Some collections are made for editorial greatness, on the runway they’re good but when a talented team gets ahold of things the stories those garments can tell are limitless. One collection that has found new life editorially is Comme des Garcons‘ excellent fall/winter showing. The exaggerated proportions, bold patterns and plays on dimension have made for some truly striking imagery. Stylists seem to love playing with Rei Kawakubos artful creations, and there are a few looks that keep popping up in magazines month after month. Whether they’re worn by the likes of style legend Iris Apfel, transformed into samurai gear for Meghan Collison, or made part of David Sims‘ stark imagery, it is impossible to miss a CdG piece. Take a look back at some of the most memorable uses of the collection thus far and see how different stylists dealt with some of the more popular pieces.

Meghan Collison by Craig McDean, styled by Karl Templer in Interview

by Sarah Moon, styled by Jacob K for 10 Magazine

Meghan Collison by Fabien Baron, styled by Karl Templer for Interview

Cara Delevingne by Jean Baptiste Mondino, styled by Carine Roitfeld for CR Fashion Book

Saskia de Brauw by Mario Sorrenti, styled by Emmanuelle Alt for Vogue Paris

Erjona AlaLida FoxLula OsterdahlOphelie Rupp and Ros Georgiou by Steven Meisel for Vogue Italia

Magdalena Langrova by Sebastian Kim, styled by Katie Mossman in Vogue Germany

Kati Nescher by Mario Sorrenti, styled by Joe McKennafor Vogue Paris

Dorothea Barth Jorgensen by Charlotte Wales for Vision China, styled by Clare Byrne.

Laura Kampman by Philippe Vogelenzang, styled by Jos van Heel in Vogue Netherlands

Franzi Mueller by Mel Bles, styled by Vanessa Reid in Pop Magazine

Iris Apfel by Jeff Bark, styled by Robbie Spencer for Dazed & Confused

Kasia Struss by Knoepfel & Indlekofer for WSJ

Anais Pouliot by Paolo Roversi, styled by  in Purple Fashion

Mackenzie Drazan by Mikael Jansson styled by Karl Templer for Interview

Kati Nescher by David Sims for American Vogue

 

 

 

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Let Them Eat Cake

March 1st, 2012 |Posted by Janelle

Daniel Sannwald. (Management Artists)
Frida Gustavsson
.
Pop Magazine.

An infectious ode to all things sugary, from Tamara Rothstein selection of sexy ensembles, to Gary Card‘s pastel set and the lovely Miss Gustavsson herself, it doesn’t get much sweeter than this. Sannwald pushes the envelope beyond a simply pretty story and into a trippy and at times outlandish tale.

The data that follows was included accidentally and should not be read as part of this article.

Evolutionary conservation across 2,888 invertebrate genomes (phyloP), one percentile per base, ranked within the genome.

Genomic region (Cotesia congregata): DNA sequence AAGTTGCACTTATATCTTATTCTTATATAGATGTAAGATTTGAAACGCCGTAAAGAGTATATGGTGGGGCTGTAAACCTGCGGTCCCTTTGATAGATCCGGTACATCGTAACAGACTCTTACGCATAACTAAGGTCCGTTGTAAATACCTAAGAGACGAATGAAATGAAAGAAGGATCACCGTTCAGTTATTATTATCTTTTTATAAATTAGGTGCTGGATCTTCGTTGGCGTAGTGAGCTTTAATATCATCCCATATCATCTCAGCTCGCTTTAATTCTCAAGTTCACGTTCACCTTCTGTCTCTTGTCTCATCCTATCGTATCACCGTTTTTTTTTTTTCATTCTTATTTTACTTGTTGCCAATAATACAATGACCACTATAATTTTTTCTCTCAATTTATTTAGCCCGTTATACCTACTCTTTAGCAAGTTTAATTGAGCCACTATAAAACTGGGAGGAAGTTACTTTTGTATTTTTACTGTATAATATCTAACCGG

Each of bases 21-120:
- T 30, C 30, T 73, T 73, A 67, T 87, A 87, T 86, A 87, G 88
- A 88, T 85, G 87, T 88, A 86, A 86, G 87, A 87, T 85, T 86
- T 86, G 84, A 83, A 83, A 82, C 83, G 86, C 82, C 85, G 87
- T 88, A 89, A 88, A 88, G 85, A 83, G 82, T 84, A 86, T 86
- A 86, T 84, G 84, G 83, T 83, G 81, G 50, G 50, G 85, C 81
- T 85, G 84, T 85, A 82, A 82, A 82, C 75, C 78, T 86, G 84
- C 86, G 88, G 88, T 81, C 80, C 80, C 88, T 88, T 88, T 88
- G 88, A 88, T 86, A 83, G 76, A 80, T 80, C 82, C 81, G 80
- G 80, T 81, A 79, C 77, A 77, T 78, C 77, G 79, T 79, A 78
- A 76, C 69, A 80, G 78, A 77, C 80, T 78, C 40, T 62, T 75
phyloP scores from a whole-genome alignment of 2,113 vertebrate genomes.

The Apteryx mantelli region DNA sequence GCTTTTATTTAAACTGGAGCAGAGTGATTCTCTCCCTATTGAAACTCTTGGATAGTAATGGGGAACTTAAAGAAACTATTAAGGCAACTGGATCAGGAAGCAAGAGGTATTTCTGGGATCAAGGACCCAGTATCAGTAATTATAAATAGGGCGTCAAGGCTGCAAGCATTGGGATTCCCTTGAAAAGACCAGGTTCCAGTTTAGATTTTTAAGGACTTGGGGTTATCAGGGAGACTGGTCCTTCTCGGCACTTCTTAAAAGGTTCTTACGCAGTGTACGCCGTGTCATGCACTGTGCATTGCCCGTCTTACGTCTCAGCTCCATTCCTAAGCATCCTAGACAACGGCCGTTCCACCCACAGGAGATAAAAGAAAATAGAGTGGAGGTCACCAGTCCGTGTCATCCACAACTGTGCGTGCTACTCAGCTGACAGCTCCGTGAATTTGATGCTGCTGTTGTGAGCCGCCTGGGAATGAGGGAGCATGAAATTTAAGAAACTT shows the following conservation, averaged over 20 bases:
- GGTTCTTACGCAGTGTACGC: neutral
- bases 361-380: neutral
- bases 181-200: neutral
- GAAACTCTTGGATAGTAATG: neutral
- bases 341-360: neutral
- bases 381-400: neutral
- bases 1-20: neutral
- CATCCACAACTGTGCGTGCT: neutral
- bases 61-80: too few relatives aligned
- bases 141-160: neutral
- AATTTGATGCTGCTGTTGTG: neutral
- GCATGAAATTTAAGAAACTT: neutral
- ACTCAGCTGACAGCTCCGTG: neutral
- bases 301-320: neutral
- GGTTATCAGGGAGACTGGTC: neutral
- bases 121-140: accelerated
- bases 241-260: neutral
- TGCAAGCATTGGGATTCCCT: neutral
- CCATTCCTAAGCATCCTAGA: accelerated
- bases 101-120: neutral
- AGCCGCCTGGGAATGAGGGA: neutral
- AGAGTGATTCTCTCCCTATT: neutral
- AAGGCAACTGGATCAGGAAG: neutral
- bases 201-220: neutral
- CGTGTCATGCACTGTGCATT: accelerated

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POP Princess

February 21st, 2012 |Posted by Janelle

Joan Smalls.
Daniel Sannwald.
Anselm Reyle.
Pop Magazine.

Sannwald and artist Anselm Reyle produce a colorful set of images that elevate the cover page into a gallery space and serve as a creative showcase for fashion’s current queen. Styled by Tamara Rothstein, the shoot features a slew of Dior couture pieces from past and present. (Art Direction and Design by ARPA)


Cover artwork by Xavier Poultney

IMAGES COURTESY OF MANAGEMENT ARTISTS

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Hot Wheels

August 29th, 2011 |Posted by Janelle

Taking cues from classic ZZ Top videos and 1980s pin up lore, Sean and Seng create a sexy story for Pop Magazine featuring Carola Remer. Clad in larger than life furs and little else, Carola pouts on the hood of a sporty red coupe and looks every bit the vixen. Stylist Tamara Rothstein provides the slinky ensembles, while Gemma Smith-Edhouse gives Carola smoky eyes and glossy lips to match.

 

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An Artist’s Touch

August 26th, 2011 |Posted by Janelle

Marina Abramovic.
Freja Beha Erichsen.
Pop Magazine.

An inventive cover image that leaves us wanting more.